8. Paranormal Activity (2007)

Paramount Pictures

Directed by: Oren Peli

Written by: Oren Peli

When looking at contemporary found footage horror, it's impossible not to give credit to Paranormal Activity, the Blair Witch Project of its time — yes, only eight years later — and the direct predecessor of the current found footage boom. Paranormal Activity did everything right: It was made for next to nothing ($15,000) and went on to gross almost $200 million worldwide. It's simple, straightforward, and scary, which is more than can be said about much of its competition.

9. Diary of the Dead (2007)

The Weinstein Company

Directed by: George A. Romero

Written by: George A. Romero

OK, this isn't Night of the Living Dead. But let's be fair, George A. Romero is operating under an entirely different framework. This is the man who essentially created the cinematic zombie as we know it — it's forgivable if he falters a little translating that to a modern context. As far as his experiment with found footage goes, Diary of the Dead does have its moments. It's also, naturally, the most meta of Romero's zombie films, gamely reflecting on the ever-shifting genre.

10. The Poughkeepsie Tapes (2007)

MGM

Directed by: John Erick Dowdle

Written by: John Erick Dowdle and Drew Dowdle

The Poughkeepsie Tapes was supposed to get a wide release, but it ended up never getting to theaters — and it hasn't been released on DVD or Blu-ray. As a result, the film has developed a cult following. In fact, being hard to find only increases the appeal of found footage horror, which should feel like the kind of thing you watch on old VHS tapes found in someone's basement. Otherwise, The Poughkeepsie Tapes is another serial killer horror film — brutal, but not surprising.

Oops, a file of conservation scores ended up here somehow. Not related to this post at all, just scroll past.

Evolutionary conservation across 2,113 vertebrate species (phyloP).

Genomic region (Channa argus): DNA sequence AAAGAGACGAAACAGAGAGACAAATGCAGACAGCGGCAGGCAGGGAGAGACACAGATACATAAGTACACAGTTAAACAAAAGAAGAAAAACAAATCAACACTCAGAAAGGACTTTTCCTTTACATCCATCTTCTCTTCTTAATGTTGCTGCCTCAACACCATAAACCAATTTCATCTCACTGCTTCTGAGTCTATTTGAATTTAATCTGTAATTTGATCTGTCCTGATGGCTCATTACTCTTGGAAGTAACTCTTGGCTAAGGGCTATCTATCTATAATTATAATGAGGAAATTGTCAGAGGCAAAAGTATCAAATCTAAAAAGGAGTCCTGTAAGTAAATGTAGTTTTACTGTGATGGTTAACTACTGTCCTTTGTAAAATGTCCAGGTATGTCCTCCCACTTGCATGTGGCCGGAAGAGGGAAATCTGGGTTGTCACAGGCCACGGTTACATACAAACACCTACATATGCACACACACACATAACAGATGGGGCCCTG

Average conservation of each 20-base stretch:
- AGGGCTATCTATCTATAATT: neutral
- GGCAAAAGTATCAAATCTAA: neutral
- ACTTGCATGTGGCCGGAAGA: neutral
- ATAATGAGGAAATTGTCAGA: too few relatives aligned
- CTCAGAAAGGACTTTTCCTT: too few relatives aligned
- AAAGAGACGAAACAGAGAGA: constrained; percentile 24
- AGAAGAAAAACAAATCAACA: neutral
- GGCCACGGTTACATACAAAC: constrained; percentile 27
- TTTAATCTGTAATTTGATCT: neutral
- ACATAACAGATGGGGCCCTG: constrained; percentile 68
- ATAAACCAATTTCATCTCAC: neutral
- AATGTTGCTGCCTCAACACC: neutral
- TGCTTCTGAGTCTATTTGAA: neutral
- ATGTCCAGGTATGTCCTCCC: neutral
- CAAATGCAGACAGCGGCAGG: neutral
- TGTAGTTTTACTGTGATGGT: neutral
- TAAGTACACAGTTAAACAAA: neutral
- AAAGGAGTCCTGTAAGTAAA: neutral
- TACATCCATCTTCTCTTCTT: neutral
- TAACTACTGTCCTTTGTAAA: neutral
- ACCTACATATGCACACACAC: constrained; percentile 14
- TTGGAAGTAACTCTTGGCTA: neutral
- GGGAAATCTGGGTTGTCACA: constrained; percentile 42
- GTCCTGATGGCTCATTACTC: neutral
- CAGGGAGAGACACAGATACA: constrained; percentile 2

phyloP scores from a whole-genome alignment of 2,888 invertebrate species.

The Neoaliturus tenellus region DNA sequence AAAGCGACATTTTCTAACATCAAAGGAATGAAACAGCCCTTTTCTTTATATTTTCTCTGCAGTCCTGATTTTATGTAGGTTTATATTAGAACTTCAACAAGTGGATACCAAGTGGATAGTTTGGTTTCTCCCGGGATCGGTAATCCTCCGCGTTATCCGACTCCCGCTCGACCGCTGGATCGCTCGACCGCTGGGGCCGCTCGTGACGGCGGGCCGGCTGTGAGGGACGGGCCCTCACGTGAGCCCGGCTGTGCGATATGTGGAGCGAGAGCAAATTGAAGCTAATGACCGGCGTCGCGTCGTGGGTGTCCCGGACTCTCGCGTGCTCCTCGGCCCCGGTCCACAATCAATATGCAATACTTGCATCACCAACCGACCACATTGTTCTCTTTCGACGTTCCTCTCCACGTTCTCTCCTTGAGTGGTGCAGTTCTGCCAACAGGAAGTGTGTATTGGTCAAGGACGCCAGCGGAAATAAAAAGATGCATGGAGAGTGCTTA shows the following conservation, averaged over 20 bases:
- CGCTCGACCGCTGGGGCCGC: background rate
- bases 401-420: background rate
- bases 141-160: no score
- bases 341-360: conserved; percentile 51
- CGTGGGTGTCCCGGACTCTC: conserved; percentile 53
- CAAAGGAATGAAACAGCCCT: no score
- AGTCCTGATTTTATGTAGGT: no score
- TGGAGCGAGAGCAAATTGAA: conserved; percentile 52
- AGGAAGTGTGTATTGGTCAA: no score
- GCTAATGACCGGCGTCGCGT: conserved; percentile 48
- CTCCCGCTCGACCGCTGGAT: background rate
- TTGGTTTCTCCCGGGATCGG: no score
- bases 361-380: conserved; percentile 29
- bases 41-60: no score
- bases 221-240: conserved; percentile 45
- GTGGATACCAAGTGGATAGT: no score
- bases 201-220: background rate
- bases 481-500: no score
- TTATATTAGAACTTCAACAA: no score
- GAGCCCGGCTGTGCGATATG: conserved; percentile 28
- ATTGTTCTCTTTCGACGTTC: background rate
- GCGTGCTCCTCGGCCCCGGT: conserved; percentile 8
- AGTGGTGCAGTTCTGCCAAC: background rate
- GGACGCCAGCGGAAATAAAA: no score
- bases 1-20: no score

11. Cloverfield (2008)

Paramount Pictures

Directed by: Matt Reeves

Written by: Drew Goddard

Cloverfield is more sci-fi monster movie than horror, but it's scary enough to qualify for inclusion here. The found footage technique works to the film's advantage by keeping the focus on the individuals running from the monster rather than on the monster itself. (That's especially useful here because the monster isn't all that impressive.) It's a different, more intimate kind of monster movie, and one that ultimately feels more realistic than your typical Godzilla story.

12. Home Movie (2008)

IFC Films

Directed by: Christopher Denham

Written by: Christopher Denham

There is something inherently creepy about home movies, which is what the aptly titled Home Movie taps into. The film follows twisted twins Jack (Austin Williams) and Emily (Amber Joy Williams), who are locked in a battle of wills against their parents David (Adrian Pasdar) and Clare (Cady McClain). As is the case with so many real home movies, the footage on display here subverts the idea of a perfect family — there is something very wrong happening just under the surface.

13. Evil Things (2009)

Inception Media Group

Directed by: Dominic Perez

Written by: Dominic Perez

Evil Things is allegedly the lost footage from a group of young people who went missing. But while the conceit is not all that original, the execution is fairly harrowing. As it turns out, the college students vacationing in the Catskills for the weekend are being stalked, and the found footage format does an impressive job of mimicking both the sensation of being watched and the sensation of watching. Evil Things' amateur quality also plays into its feigned authenticity.

14. The Last Exorcism (2010)

Lionsgate

Directed by: Daniel Stamm

Written by: Huck Botko and Andrew Gurland

For the most part, The Last Exorcism is your standard possession story, told through found footage. Reverend Cotton Marcus (Patrick Fabian) is the religious man who has lost his faith, and Nell (Ashley Bell) is the girl he's been called on to exorcise. But the film is uniquely effective, both because of the intimacy with which it treats its subjects and because of its truly shocking third act. The camera never stops rolling — until it's too late.

15. Trollhunter (2010)

Magnet Releasing

Directed by: André Øvredal

Written by: André Øvredal